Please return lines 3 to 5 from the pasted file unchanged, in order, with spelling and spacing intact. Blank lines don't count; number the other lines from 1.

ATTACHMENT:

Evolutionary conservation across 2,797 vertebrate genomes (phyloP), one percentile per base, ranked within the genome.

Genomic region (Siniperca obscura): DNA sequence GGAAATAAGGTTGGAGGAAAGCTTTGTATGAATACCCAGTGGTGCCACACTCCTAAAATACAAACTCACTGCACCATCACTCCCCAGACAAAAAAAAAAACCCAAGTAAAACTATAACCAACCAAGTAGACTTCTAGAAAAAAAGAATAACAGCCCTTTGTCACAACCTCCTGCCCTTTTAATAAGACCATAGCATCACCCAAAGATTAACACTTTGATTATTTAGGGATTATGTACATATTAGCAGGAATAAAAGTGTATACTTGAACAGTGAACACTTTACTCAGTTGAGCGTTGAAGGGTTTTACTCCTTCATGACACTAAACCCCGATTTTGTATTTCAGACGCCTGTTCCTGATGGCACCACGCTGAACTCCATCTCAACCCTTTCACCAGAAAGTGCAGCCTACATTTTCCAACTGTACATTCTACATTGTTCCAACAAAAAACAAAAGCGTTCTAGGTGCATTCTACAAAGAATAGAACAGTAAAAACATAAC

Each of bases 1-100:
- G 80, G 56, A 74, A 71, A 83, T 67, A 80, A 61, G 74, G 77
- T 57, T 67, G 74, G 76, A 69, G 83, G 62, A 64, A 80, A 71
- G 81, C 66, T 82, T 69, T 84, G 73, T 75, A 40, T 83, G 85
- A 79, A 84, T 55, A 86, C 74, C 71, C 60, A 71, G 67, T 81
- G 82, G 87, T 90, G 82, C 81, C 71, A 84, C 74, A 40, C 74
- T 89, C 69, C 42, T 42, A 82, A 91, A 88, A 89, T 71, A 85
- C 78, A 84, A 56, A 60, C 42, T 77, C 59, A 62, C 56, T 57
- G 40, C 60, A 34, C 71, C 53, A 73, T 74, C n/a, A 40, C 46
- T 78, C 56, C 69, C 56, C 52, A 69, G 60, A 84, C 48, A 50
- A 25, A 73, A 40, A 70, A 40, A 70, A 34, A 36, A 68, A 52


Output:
Each of bases 1-100:
- G 80, G 56, A 74, A 71, A 83, T 67, A 80, A 61, G 74, G 77
- T 57, T 67, G 74, G 76, A 69, G 83, G 62, A 64, A 80, A 71